Employees need to feel inspired by their work. But that can be difficult if they’re stuck doing the same tasks day after day, year after year, with no end in sight. Keep employees from feeling trapped in their jobs by providing opportunities for internal mobility.

Offer employees access to professional development and make them aware of internal job openings. One idea is to create a talent marketplace that gives employees access to opportunities for gig work, mentorship, rotation programs, stretch and volunteering assignments, and innovation and skill-building experiences that align with business needs. Many companies are even embracing job sharing—splitting one job between two or more employees—to keep them from feeling overworked and foster a connection between co-workers.

Source: “This is what’s really behind ‘quiet quitting’ (and what leaders can do about it),” Fast Company, Aug. 31, 2022

Clarify role expectations—and have backup.

Be honest with employees about the requirements for each role. Make a list of responsibilities, including expectations about being available outside of normal business hours.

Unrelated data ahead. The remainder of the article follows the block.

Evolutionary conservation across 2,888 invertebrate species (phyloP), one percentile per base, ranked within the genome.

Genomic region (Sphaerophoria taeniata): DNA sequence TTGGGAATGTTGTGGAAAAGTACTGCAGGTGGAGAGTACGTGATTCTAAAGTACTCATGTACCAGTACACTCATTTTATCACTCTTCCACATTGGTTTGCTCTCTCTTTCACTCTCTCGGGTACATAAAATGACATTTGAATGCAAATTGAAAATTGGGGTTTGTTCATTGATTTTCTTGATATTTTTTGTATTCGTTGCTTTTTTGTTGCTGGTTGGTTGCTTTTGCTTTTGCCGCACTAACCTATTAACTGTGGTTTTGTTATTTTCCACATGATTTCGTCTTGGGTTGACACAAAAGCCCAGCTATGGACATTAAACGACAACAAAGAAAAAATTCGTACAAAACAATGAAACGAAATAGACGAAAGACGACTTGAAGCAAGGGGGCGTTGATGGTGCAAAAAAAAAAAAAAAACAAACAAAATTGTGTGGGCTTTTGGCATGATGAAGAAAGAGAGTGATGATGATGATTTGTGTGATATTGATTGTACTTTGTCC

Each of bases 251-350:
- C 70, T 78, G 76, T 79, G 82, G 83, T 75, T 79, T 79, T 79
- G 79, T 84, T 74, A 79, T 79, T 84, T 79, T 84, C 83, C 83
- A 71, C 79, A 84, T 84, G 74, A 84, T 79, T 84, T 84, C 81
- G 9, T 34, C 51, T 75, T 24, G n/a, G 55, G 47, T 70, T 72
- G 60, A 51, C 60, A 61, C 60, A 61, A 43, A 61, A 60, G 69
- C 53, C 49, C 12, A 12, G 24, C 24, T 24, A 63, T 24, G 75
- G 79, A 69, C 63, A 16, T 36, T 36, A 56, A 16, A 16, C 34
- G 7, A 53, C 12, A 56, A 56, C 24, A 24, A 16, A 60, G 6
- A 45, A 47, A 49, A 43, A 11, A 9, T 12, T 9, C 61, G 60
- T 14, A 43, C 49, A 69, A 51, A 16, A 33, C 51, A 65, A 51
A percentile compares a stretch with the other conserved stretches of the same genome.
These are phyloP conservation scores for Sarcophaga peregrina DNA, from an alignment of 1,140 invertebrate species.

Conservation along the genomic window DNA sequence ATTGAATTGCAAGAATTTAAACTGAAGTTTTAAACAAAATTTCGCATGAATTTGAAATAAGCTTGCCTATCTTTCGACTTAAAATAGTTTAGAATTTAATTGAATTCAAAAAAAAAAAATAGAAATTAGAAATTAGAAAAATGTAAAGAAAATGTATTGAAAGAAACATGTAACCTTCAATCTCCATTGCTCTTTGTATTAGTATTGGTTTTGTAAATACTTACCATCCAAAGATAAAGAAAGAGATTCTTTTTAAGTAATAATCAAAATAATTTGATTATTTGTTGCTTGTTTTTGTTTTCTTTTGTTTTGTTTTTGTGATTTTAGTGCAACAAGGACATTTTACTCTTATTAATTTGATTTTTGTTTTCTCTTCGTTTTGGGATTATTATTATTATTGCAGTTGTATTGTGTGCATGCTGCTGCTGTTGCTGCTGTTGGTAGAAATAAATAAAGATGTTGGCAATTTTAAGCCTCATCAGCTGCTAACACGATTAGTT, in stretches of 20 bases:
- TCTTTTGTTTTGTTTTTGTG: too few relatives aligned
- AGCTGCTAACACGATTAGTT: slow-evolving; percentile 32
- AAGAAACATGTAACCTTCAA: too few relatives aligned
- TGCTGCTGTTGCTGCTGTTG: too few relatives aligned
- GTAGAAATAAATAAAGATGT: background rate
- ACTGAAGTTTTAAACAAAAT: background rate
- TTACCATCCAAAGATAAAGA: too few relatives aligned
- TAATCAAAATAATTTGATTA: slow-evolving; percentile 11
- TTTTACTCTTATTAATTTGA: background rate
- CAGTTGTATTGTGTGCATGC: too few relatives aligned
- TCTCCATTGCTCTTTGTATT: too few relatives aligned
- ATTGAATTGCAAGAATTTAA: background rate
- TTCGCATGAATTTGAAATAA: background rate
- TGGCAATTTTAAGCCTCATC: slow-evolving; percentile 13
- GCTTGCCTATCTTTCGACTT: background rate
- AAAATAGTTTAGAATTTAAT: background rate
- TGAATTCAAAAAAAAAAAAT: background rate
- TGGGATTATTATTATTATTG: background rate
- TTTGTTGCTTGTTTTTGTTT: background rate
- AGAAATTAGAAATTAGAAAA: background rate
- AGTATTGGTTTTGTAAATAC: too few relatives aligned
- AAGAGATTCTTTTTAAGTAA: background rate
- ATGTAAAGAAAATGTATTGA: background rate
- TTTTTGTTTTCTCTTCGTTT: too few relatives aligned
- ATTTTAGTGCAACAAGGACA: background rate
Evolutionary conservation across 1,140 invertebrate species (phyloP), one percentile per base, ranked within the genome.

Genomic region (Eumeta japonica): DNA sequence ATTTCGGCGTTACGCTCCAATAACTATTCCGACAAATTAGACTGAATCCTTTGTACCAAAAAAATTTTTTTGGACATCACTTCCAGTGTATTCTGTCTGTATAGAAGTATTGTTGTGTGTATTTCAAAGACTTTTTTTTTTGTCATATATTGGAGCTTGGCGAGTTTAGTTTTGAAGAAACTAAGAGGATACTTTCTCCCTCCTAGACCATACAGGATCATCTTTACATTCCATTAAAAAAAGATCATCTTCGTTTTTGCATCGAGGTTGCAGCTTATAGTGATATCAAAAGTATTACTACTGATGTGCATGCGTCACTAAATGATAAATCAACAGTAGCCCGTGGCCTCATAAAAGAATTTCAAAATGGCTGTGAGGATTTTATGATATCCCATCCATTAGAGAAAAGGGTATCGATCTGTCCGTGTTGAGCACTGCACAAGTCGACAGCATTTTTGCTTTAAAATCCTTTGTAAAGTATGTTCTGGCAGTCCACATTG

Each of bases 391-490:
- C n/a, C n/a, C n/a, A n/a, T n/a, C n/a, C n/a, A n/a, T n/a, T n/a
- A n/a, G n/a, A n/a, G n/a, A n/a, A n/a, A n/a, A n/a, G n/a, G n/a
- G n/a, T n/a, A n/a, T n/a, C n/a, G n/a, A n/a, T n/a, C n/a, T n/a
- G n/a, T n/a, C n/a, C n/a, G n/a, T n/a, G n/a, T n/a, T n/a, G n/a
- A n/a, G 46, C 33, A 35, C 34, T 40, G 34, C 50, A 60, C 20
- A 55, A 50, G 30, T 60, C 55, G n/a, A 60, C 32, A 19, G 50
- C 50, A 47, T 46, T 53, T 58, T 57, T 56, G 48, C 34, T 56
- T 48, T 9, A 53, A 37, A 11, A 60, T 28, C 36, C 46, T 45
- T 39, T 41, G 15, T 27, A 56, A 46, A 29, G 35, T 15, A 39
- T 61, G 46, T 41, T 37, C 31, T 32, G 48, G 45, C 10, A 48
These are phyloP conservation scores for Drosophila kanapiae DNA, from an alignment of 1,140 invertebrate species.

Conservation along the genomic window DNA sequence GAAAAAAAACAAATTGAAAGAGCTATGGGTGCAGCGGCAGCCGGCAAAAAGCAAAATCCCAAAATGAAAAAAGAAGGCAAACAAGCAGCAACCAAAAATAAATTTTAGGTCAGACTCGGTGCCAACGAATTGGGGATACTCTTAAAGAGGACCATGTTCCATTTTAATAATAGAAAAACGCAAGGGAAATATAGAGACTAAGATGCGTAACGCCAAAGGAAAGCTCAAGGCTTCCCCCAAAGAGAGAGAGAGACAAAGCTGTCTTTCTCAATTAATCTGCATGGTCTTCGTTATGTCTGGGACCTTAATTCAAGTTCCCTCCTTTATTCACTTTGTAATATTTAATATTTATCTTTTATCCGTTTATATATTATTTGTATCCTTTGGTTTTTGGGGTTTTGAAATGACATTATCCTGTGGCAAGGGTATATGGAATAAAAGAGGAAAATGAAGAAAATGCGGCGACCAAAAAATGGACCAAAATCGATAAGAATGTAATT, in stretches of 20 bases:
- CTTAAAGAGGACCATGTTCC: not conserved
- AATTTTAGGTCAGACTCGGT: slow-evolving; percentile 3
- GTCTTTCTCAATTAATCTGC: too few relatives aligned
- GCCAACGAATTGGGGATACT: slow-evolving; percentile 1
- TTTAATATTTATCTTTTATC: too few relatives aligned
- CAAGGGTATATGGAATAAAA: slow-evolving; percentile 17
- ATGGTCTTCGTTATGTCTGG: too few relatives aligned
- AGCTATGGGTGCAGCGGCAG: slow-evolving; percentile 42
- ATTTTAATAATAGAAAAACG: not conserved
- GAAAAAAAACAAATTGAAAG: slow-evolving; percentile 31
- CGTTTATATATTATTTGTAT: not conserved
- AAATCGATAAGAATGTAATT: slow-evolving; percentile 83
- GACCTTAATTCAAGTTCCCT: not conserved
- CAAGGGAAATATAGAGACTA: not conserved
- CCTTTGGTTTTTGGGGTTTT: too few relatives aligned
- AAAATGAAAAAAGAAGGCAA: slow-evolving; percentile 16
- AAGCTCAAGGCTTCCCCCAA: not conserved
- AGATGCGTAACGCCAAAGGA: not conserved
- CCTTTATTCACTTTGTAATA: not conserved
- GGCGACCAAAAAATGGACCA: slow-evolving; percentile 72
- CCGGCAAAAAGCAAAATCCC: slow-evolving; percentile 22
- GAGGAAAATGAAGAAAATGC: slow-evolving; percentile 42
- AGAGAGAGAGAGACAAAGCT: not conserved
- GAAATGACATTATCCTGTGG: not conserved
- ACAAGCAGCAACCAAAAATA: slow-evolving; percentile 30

Set realistic goals for your team and try not to overcommit. Remember that your team will not always be able to work at maximum capacity. The odds of someone getting sick, having a family issue, etc., increase the more people you have on a team. And if something external is going on—like a pandemic, recent company layoffs, natural disasters—then plan for even lower capacity.

Have a backup ready. If no one else can do the job, then how can an employee ever really take vacation or personal time? Set time aside for training to allow each team member to educate their co-workers enough to handle their responsibilities in case of an emergency.

Source: “Worried About Quiet Quitting? How to Create an Environment Where It Doesn’t Happen,” Reworked, Oct. 20, 2022

Communication and commitment.

Communicate early, often and transparently. If the only time you and your employees discuss their progress and goals is during annual performance reviews, they are destined to become quiet quitters. Schedule regular one-on-ones to discuss their work and aspirations. While frequent check-ins with team leaders is essential, it’s also critical that employees hear from upper management and leadership, whether through one-on-one conversations, teamwide meetings, regular company updates or companywide town halls.